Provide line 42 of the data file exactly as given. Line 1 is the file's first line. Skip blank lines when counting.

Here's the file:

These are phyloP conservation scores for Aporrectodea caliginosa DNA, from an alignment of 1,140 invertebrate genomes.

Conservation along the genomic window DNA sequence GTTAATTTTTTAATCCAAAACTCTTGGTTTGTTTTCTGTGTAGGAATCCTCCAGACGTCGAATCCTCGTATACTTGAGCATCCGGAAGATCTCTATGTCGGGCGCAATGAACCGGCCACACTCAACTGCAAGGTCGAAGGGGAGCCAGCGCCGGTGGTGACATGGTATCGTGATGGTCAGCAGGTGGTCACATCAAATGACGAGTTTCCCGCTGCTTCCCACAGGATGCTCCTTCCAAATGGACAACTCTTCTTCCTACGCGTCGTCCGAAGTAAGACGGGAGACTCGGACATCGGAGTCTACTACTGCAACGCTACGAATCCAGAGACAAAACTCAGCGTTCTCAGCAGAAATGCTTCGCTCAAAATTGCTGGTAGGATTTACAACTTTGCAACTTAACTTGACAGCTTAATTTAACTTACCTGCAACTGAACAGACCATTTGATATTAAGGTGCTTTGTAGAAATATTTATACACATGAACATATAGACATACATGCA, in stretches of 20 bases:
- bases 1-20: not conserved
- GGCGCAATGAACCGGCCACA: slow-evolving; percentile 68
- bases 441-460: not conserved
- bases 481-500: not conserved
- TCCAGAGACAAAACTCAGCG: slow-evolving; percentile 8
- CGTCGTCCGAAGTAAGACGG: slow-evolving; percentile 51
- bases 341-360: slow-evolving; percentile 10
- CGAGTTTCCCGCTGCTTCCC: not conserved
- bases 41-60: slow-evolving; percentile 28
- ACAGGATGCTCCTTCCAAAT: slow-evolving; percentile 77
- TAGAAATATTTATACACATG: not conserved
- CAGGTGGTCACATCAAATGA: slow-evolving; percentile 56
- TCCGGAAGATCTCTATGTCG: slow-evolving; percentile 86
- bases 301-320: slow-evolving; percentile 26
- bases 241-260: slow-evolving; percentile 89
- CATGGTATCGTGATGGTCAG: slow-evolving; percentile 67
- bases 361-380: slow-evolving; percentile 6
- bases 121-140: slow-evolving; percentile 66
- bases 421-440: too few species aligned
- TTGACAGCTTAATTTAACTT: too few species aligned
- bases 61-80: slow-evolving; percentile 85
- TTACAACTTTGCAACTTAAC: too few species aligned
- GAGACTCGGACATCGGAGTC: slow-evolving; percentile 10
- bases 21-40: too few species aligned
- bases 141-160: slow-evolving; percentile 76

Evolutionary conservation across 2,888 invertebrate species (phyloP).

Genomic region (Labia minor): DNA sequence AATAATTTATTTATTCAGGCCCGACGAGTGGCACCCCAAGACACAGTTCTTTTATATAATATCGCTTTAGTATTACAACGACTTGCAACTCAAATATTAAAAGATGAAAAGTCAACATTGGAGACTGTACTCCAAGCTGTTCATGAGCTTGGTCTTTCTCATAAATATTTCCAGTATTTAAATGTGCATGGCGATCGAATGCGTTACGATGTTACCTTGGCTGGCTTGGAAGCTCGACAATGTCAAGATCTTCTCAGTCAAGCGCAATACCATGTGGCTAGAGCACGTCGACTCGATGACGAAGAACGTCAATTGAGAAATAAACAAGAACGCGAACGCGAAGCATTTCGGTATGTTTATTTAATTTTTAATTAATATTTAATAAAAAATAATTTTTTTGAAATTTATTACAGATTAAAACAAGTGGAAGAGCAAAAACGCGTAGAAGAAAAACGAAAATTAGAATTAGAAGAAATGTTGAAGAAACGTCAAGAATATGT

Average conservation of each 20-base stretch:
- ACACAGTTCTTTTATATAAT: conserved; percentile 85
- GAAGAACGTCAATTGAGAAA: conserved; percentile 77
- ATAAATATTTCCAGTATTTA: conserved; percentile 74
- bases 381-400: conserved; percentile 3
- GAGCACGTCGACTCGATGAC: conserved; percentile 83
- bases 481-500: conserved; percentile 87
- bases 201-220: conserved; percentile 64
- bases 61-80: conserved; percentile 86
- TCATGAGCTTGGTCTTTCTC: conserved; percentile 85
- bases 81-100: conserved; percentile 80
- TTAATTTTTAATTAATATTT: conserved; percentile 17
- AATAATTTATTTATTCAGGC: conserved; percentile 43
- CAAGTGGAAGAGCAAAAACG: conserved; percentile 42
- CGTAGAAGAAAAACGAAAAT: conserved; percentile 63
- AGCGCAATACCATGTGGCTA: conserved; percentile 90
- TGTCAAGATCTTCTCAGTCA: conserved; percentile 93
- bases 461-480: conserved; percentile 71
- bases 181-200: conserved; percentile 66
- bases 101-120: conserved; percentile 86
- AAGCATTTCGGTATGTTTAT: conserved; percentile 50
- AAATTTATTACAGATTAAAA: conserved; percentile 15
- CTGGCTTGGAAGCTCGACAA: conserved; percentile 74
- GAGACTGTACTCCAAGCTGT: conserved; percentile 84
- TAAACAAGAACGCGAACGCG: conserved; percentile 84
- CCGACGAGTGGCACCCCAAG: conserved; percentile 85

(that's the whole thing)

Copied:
- AATAATTTATTTATTCAGGC: conserved; percentile 43